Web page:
The 200% Podcast 13: FOUL!
The Power Of Discretion And Why Guidelines Are… King
Steven Gerrard, The Media & Liverpool’s Structural Issues
The Twohundredpercent Podcast LIVE!
Where, Exactly, Do Queens Park Rangers Go From Here?
End Of Season Ennui
The 200% Podcast 12 – General Election Special
Saturday Night On Channel Five For The Football League
The Decline & Fall Of Leyton Orient
Rape, Disrespect & Fury: The Oyston Family & Blackpool FC
Is It Time For A New Football Club For Newcastle?
Tranmere Rovers & Cheltenham Town Stare Into The Abyss
France 1-1 South Korea
Oh dear. Poor old France. Stop sniggering at the back. Whilst it’s easy to fill oneself with schadenfreude and have a good chuckle at Le Republique’s misfortune, we should take a moment to consider their “mal chance”. After they finally, finally broke their finals duck (astonishingly, Henry’s goal against South Korea was their first World Cup finals goal since Emmanuel Petit’s against Brazil eight years ago), they had a strong shout for a penalty turned down and had a shot that was about three feet over the line not awarded as a goal.
They had plenty of opportunities to put it right, though. Thierry Henry, I think, has been found out. As Ian Wright (providing his first insightful piece of analysis of the tournament – well done, Ian!) pointed out, Henry, when faced with a one-on-one against the goalkeeper, almost always shoots low and to the goalkeeper’s left. Lee, the South Korean goalkeeper, seemed to have the measure of this and saved twice in such situations. Other than that, they didn’t create much, in spite of having a lot of possession and spending most of the match camped in the Korean half, couldn’t create many chances.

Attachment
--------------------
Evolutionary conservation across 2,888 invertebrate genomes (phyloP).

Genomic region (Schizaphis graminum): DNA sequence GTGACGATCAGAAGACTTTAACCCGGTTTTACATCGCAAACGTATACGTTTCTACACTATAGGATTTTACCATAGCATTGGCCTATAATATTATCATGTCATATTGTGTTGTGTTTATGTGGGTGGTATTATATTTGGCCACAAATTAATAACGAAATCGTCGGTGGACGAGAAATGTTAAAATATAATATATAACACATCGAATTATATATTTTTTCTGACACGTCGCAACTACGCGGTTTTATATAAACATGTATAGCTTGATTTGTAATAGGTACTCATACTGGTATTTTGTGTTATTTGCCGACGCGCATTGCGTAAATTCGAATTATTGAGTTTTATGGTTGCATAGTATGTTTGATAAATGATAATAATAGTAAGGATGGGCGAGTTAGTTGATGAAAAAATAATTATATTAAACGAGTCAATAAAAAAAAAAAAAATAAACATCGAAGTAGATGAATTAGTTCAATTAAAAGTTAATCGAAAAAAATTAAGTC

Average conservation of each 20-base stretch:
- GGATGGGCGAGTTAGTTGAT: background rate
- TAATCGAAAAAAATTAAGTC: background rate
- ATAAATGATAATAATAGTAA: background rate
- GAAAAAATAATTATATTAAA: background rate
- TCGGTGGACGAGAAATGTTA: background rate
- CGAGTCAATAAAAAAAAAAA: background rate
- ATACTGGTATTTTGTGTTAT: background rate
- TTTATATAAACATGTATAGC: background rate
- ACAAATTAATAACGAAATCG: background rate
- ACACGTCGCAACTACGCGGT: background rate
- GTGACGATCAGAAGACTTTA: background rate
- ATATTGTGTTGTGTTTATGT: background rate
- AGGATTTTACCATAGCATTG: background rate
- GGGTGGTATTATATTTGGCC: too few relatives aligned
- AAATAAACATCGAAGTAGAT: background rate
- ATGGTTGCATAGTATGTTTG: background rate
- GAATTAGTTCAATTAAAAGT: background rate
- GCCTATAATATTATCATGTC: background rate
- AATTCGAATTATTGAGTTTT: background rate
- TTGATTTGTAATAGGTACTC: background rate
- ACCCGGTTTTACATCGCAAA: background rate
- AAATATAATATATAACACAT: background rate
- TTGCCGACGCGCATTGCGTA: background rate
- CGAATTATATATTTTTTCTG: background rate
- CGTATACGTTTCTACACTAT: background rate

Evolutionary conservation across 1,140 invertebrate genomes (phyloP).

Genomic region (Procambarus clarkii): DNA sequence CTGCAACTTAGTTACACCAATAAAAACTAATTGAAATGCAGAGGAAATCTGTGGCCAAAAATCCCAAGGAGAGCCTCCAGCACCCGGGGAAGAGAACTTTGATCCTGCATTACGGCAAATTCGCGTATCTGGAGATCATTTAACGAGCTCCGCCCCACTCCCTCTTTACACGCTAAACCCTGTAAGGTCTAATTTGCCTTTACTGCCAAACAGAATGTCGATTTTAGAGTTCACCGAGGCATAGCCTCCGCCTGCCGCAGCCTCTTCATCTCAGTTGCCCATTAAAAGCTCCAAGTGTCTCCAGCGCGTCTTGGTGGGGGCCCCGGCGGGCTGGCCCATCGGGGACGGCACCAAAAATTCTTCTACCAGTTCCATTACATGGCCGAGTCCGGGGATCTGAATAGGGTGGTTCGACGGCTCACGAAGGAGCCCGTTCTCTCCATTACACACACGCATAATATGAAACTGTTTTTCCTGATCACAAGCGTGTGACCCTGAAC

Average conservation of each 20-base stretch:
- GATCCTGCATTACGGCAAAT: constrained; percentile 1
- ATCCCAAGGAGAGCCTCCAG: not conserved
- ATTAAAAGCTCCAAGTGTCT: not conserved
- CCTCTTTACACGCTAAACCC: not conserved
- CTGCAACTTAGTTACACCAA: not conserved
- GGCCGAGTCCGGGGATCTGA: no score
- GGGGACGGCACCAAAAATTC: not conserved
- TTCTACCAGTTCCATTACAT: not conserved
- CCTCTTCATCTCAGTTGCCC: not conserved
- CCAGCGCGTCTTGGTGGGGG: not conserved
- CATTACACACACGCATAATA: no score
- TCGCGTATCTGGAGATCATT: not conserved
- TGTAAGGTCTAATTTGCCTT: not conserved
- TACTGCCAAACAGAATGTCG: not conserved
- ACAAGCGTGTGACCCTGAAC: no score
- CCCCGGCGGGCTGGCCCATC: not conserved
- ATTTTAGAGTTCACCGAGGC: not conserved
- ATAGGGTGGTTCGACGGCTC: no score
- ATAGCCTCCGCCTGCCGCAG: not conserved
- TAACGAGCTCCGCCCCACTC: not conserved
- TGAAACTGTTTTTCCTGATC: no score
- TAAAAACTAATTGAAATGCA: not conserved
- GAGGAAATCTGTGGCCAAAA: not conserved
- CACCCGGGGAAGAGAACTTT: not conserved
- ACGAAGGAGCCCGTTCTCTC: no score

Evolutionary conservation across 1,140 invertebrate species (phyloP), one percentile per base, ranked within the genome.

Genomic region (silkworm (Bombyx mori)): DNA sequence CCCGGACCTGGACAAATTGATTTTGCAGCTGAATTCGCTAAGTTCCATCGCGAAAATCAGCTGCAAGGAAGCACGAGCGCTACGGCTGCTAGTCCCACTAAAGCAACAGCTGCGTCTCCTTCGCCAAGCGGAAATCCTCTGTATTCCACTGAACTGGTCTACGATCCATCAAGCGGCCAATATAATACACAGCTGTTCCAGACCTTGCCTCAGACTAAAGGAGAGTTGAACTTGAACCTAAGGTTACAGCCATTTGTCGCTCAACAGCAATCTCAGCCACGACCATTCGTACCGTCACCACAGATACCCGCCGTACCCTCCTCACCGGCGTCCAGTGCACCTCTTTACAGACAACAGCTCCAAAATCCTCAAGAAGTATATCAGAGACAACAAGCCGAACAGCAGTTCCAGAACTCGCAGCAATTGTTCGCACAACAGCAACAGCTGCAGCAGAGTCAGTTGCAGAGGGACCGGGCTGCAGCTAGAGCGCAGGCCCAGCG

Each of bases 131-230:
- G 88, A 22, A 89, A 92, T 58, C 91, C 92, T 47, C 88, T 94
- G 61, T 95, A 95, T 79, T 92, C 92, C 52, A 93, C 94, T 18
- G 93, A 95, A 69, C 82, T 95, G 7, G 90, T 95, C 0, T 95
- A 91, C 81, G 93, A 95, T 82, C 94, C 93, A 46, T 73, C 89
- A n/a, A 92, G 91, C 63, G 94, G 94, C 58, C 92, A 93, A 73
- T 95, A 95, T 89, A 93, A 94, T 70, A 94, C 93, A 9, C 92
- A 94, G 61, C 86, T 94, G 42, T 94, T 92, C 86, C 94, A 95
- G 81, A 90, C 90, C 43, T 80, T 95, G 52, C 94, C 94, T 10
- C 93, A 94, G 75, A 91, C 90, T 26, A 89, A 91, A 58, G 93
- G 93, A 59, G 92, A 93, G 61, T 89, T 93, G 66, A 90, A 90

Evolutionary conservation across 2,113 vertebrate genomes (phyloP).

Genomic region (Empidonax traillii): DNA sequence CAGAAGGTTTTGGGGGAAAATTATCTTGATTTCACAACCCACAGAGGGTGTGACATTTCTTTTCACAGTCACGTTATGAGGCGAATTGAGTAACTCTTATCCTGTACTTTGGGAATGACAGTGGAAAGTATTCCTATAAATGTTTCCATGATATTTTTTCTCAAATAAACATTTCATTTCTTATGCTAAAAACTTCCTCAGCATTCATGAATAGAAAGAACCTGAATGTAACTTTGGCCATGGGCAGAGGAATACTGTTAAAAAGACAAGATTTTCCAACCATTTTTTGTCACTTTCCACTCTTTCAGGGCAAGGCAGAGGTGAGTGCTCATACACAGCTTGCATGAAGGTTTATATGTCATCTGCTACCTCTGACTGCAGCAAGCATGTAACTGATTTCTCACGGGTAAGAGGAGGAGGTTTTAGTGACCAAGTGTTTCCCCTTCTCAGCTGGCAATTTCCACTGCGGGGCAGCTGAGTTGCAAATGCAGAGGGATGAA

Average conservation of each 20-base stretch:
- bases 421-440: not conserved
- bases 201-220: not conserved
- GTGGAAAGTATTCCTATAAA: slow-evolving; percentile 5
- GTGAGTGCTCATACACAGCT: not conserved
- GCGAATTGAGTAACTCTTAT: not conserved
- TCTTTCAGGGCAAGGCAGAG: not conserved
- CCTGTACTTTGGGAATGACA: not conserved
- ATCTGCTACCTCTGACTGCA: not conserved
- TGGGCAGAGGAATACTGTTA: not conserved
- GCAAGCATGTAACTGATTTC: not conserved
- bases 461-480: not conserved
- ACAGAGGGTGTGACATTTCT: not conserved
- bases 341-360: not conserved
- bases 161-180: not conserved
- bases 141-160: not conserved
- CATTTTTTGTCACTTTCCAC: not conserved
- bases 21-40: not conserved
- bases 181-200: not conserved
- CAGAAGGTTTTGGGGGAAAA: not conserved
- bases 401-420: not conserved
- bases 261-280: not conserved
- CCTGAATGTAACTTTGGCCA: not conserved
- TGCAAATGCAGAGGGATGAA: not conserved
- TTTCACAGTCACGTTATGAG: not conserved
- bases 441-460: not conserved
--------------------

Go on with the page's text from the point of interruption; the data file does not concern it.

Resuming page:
For the second day in a row, after Italy’s own-goal against the United States, we had a comed goal to level things up for South Korea, as Park lobbed the ball in slow motion over Barthez and Gallas on the goal-line. Gallas’ response, booting the ball high into the air and shouting at SOMETHING! ANYTHING! was worth the admission fee on it’s own. Having been pegged back, the French swarmed forward, playing the sort of football that they should have been playing for the previous eighty minutes, but it was a case of too little, too late. Both teams had half-chances to win it, the draw was a fair result, as it turned out.
France, then, are in danger of not qualifying for the next round. If Switzerland beat Togo this afternoon (as they should), a draw between them and the Koreans will leave the French needing goal difference to scrape through. They will be hoping against hope that they can manage this and then raise their game in the second round. For Korea, who are almost but not quite there, the hope remains that the confidence that they’ll have built up from this result will outweigh any nerves. We should also note, however, that, for the second World Cup in a row, the Koreans have benefitted from some generous refereeing decisions. This sort of luck cannot continue indefinitely. Other than that, this group is too close to call.
Ian began writing Twohundredpercent in May 2006. He lives in Brighton. He has also written for, amongst others, Pitch Invasion, FC Business Magazine, The Score, When Saturday Comes, Stand Against Modern Football and The Football Supporter. Ian was the first winner of the Socrates Award For Not Being Dead Yet at the 2010 NOPA awards for football bloggers.